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‘I Love You’ Estate Planning

Many estate plans fall into the “I love you” estate plan.  This isn’t always how it goes, but it’s the rule rather than the exception, according to nwi.com’sarticle “Estate Planning: Excluding a loved one from the plan.”

The exceptions are mainly because the family dynamic requires it.  For instance, the person is not married or doesn’t have children.  However, sometimes even a regular old-fashioned “Mom and Dad and Brother and Sister” family has a reason why one or more of the kids are left out of the will.

If someone needs to be excluded, for whatever reason, your elder law attorney will create a will that accomplishes this.  Some people think that instead of excluding someone entirely, they should leave something small, or that they are required to leave something, and the best solution is to leave $1.  That’s not true and could lead to problems with settling the estate.

The person who is most problematic to exclude from your estate, is your spouse.  They have certain legal rights that are not easily overcome.

Another common question concerns the “no contest” term.  These clauses provide that if anyone challenges the will, there is a penalty.  Some states do not recognize this clause, so there’s no point to using it.  Your elder law attorney will know the laws for your state and be able to advise you about whether you can use this to exclude someone from your will.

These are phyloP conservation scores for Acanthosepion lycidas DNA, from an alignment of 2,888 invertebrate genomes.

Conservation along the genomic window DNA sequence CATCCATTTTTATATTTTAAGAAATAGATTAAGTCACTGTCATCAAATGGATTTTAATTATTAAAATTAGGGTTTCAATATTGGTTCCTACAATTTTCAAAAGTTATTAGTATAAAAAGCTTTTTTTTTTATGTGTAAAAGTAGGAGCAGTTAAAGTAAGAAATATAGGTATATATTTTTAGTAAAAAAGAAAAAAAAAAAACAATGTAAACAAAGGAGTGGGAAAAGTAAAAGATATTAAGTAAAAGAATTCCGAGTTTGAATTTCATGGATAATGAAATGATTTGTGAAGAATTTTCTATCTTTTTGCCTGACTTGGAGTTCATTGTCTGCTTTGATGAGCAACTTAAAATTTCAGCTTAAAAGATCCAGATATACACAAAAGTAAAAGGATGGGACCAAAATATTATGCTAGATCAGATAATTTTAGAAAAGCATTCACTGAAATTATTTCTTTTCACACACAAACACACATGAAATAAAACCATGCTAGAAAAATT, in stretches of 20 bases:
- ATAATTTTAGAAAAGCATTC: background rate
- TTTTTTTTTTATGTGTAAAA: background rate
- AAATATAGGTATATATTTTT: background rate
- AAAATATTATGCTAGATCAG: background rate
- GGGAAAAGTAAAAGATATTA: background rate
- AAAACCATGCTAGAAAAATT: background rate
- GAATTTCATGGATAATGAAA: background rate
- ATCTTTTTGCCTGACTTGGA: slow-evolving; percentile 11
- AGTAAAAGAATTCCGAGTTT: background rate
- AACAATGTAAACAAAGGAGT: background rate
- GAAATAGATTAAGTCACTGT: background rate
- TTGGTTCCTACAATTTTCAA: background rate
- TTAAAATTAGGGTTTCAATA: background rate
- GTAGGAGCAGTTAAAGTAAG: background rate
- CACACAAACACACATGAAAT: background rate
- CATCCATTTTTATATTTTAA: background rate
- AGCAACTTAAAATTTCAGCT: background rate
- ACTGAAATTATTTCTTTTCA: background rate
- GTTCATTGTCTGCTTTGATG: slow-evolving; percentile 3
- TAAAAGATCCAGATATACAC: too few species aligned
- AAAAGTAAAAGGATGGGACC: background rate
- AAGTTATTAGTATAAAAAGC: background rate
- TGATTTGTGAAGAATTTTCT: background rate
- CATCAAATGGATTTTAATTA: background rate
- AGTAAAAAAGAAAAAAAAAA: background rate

The bottom line: your will should reflect your wishes and accomplish your goals.  If a family member has a problem, such as a substance abuse problem or is not able to manage money, an elder law attorney can work with you to either exclude them from your will, create a trust with guidelines (i.e., requirements to be engaged in a rehab program or be gainfully employed) or distribute your assets at certain periods of time.

Speak with an elder law attorney to discuss your family’s situation.  The attorney has heard and seen pretty much every family situation and will be able to prepare an plan that will help your family, while you are living and when you have passed.

Resource: nwi.com(Aug. 5, 2018)“Estate Planning: Excluding a loved one from the plan”

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